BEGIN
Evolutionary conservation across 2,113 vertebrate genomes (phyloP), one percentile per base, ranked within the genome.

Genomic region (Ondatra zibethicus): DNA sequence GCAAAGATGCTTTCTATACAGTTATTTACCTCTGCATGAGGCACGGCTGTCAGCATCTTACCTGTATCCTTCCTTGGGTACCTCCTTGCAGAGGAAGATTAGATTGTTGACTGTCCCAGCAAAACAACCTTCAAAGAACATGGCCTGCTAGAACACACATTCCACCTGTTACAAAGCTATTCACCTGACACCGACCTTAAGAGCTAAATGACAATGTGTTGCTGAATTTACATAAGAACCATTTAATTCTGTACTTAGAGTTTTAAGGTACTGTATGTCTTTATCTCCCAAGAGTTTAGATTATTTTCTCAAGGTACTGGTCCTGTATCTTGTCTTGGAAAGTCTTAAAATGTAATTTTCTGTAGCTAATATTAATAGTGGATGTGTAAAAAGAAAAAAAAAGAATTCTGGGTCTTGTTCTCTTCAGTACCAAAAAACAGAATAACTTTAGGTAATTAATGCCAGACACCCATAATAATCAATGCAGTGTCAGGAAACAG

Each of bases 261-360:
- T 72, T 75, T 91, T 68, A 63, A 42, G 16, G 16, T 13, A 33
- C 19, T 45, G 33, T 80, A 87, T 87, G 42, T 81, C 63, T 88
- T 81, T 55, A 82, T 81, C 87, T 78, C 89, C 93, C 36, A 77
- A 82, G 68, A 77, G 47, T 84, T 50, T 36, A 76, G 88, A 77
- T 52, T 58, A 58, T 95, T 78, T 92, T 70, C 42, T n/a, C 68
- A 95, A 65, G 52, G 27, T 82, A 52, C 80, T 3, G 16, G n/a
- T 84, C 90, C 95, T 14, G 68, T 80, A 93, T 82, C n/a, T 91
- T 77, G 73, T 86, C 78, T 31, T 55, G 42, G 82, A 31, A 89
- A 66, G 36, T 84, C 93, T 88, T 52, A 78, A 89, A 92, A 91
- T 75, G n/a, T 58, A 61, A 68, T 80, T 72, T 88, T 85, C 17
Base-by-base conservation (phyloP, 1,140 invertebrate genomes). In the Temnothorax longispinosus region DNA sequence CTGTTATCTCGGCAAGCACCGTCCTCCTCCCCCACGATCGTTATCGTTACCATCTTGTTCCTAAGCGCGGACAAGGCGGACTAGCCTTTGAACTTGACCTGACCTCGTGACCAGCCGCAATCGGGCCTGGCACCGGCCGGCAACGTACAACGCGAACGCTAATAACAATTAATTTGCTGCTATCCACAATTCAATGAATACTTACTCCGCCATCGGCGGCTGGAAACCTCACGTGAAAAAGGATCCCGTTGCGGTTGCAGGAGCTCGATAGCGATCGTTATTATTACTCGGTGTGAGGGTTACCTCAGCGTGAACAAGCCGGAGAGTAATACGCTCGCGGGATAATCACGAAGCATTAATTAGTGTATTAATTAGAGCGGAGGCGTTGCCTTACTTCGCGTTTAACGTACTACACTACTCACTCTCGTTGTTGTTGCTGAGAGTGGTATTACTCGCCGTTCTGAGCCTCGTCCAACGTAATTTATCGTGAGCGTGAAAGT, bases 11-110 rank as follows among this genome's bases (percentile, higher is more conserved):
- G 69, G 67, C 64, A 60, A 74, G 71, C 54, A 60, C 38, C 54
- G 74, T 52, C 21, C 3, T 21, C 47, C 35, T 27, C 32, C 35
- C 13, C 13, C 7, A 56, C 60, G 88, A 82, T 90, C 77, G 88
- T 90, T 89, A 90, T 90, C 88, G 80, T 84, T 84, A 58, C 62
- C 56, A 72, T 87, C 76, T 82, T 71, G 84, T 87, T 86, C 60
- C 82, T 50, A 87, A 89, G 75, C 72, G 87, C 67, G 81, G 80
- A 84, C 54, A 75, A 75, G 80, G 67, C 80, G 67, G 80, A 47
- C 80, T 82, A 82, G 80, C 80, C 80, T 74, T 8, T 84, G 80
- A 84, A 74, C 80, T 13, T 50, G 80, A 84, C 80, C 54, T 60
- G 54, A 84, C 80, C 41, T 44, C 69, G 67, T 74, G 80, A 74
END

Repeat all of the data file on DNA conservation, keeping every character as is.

Evolutionary conservation across 2,113 vertebrate genomes (phyloP), one percentile per base, ranked within the genome.

Genomic region (Ondatra zibethicus): DNA sequence GCAAAGATGCTTTCTATACAGTTATTTACCTCTGCATGAGGCACGGCTGTCAGCATCTTACCTGTATCCTTCCTTGGGTACCTCCTTGCAGAGGAAGATTAGATTGTTGACTGTCCCAGCAAAACAACCTTCAAAGAACATGGCCTGCTAGAACACACATTCCACCTGTTACAAAGCTATTCACCTGACACCGACCTTAAGAGCTAAATGACAATGTGTTGCTGAATTTACATAAGAACCATTTAATTCTGTACTTAGAGTTTTAAGGTACTGTATGTCTTTATCTCCCAAGAGTTTAGATTATTTTCTCAAGGTACTGGTCCTGTATCTTGTCTTGGAAAGTCTTAAAATGTAATTTTCTGTAGCTAATATTAATAGTGGATGTGTAAAAAGAAAAAAAAAGAATTCTGGGTCTTGTTCTCTTCAGTACCAAAAAACAGAATAACTTTAGGTAATTAATGCCAGACACCCATAATAATCAATGCAGTGTCAGGAAACAG

Each of bases 261-360:
- T 72, T 75, T 91, T 68, A 63, A 42, G 16, G 16, T 13, A 33
- C 19, T 45, G 33, T 80, A 87, T 87, G 42, T 81, C 63, T 88
- T 81, T 55, A 82, T 81, C 87, T 78, C 89, C 93, C 36, A 77
- A 82, G 68, A 77, G 47, T 84, T 50, T 36, A 76, G 88, A 77
- T 52, T 58, A 58, T 95, T 78, T 92, T 70, C 42, T n/a, C 68
- A 95, A 65, G 52, G 27, T 82, A 52, C 80, T 3, G 16, G n/a
- T 84, C 90, C 95, T 14, G 68, T 80, A 93, T 82, C n/a, T 91
- T 77, G 73, T 86, C 78, T 31, T 55, G 42, G 82, A 31, A 89
- A 66, G 36, T 84, C 93, T 88, T 52, A 78, A 89, A 92, A 91
- T 75, G n/a, T 58, A 61, A 68, T 80, T 72, T 88, T 85, C 17
Base-by-base conservation (phyloP, 1,140 invertebrate genomes). In the Temnothorax longispinosus region DNA sequence CTGTTATCTCGGCAAGCACCGTCCTCCTCCCCCACGATCGTTATCGTTACCATCTTGTTCCTAAGCGCGGACAAGGCGGACTAGCCTTTGAACTTGACCTGACCTCGTGACCAGCCGCAATCGGGCCTGGCACCGGCCGGCAACGTACAACGCGAACGCTAATAACAATTAATTTGCTGCTATCCACAATTCAATGAATACTTACTCCGCCATCGGCGGCTGGAAACCTCACGTGAAAAAGGATCCCGTTGCGGTTGCAGGAGCTCGATAGCGATCGTTATTATTACTCGGTGTGAGGGTTACCTCAGCGTGAACAAGCCGGAGAGTAATACGCTCGCGGGATAATCACGAAGCATTAATTAGTGTATTAATTAGAGCGGAGGCGTTGCCTTACTTCGCGTTTAACGTACTACACTACTCACTCTCGTTGTTGTTGCTGAGAGTGGTATTACTCGCCGTTCTGAGCCTCGTCCAACGTAATTTATCGTGAGCGTGAAAGT, bases 11-110 rank as follows among this genome's bases (percentile, higher is more conserved):
- G 69, G 67, C 64, A 60, A 74, G 71, C 54, A 60, C 38, C 54
- G 74, T 52, C 21, C 3, T 21, C 47, C 35, T 27, C 32, C 35
- C 13, C 13, C 7, A 56, C 60, G 88, A 82, T 90, C 77, G 88
- T 90, T 89, A 90, T 90, C 88, G 80, T 84, T 84, A 58, C 62
- C 56, A 72, T 87, C 76, T 82, T 71, G 84, T 87, T 86, C 60
- C 82, T 50, A 87, A 89, G 75, C 72, G 87, C 67, G 81, G 80
- A 84, C 54, A 75, A 75, G 80, G 67, C 80, G 67, G 80, A 47
- C 80, T 82, A 82, G 80, C 80, C 80, T 74, T 8, T 84, G 80
- A 84, A 74, C 80, T 13, T 50, G 80, A 84, C 80, C 54, T 60
- G 54, A 84, C 80, C 41, T 44, C 69, G 67, T 74, G 80, A 74